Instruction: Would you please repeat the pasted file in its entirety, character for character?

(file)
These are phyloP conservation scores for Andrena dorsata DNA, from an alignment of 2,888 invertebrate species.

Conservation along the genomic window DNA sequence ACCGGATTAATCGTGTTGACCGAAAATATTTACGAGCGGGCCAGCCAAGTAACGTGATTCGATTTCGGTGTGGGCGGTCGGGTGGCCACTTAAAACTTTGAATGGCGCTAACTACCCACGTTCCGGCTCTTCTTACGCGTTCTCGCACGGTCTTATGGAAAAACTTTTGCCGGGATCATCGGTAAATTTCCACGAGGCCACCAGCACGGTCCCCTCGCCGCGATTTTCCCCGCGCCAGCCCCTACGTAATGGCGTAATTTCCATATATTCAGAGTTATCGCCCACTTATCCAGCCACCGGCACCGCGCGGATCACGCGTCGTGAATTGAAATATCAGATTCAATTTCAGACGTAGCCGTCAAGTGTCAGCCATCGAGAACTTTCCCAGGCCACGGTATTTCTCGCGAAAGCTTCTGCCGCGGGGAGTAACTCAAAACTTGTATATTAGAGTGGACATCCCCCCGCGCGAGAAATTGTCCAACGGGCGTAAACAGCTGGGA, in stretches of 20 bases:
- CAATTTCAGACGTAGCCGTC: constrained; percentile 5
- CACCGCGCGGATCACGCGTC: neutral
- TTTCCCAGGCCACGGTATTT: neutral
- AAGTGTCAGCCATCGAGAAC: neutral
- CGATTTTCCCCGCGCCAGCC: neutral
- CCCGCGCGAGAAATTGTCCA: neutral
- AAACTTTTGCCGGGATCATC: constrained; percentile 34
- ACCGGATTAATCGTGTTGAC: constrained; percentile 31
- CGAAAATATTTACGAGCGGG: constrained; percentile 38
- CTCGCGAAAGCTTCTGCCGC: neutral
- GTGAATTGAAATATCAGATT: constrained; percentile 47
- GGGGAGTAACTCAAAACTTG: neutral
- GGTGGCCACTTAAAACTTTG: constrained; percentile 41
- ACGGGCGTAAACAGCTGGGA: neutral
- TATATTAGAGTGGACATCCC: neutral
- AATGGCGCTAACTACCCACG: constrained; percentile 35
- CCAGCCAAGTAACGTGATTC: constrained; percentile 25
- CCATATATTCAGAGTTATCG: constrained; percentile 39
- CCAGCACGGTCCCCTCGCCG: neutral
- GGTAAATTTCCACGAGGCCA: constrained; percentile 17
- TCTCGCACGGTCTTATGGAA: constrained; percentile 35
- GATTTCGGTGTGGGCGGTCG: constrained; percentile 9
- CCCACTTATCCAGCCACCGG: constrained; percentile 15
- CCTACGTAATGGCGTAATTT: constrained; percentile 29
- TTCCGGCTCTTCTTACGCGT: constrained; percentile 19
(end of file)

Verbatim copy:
These are phyloP conservation scores for Andrena dorsata DNA, from an alignment of 2,888 invertebrate species.

Conservation along the genomic window DNA sequence ACCGGATTAATCGTGTTGACCGAAAATATTTACGAGCGGGCCAGCCAAGTAACGTGATTCGATTTCGGTGTGGGCGGTCGGGTGGCCACTTAAAACTTTGAATGGCGCTAACTACCCACGTTCCGGCTCTTCTTACGCGTTCTCGCACGGTCTTATGGAAAAACTTTTGCCGGGATCATCGGTAAATTTCCACGAGGCCACCAGCACGGTCCCCTCGCCGCGATTTTCCCCGCGCCAGCCCCTACGTAATGGCGTAATTTCCATATATTCAGAGTTATCGCCCACTTATCCAGCCACCGGCACCGCGCGGATCACGCGTCGTGAATTGAAATATCAGATTCAATTTCAGACGTAGCCGTCAAGTGTCAGCCATCGAGAACTTTCCCAGGCCACGGTATTTCTCGCGAAAGCTTCTGCCGCGGGGAGTAACTCAAAACTTGTATATTAGAGTGGACATCCCCCCGCGCGAGAAATTGTCCAACGGGCGTAAACAGCTGGGA, in stretches of 20 bases:
- CAATTTCAGACGTAGCCGTC: constrained; percentile 5
- CACCGCGCGGATCACGCGTC: neutral
- TTTCCCAGGCCACGGTATTT: neutral
- AAGTGTCAGCCATCGAGAAC: neutral
- CGATTTTCCCCGCGCCAGCC: neutral
- CCCGCGCGAGAAATTGTCCA: neutral
- AAACTTTTGCCGGGATCATC: constrained; percentile 34
- ACCGGATTAATCGTGTTGAC: constrained; percentile 31
- CGAAAATATTTACGAGCGGG: constrained; percentile 38
- CTCGCGAAAGCTTCTGCCGC: neutral
- GTGAATTGAAATATCAGATT: constrained; percentile 47
- GGGGAGTAACTCAAAACTTG: neutral
- GGTGGCCACTTAAAACTTTG: constrained; percentile 41
- ACGGGCGTAAACAGCTGGGA: neutral
- TATATTAGAGTGGACATCCC: neutral
- AATGGCGCTAACTACCCACG: constrained; percentile 35
- CCAGCCAAGTAACGTGATTC: constrained; percentile 25
- CCATATATTCAGAGTTATCG: constrained; percentile 39
- CCAGCACGGTCCCCTCGCCG: neutral
- GGTAAATTTCCACGAGGCCA: constrained; percentile 17
- TCTCGCACGGTCTTATGGAA: constrained; percentile 35
- GATTTCGGTGTGGGCGGTCG: constrained; percentile 9
- CCCACTTATCCAGCCACCGG: constrained; percentile 15
- CCTACGTAATGGCGTAATTT: constrained; percentile 29
- TTCCGGCTCTTCTTACGCGT: constrained; percentile 19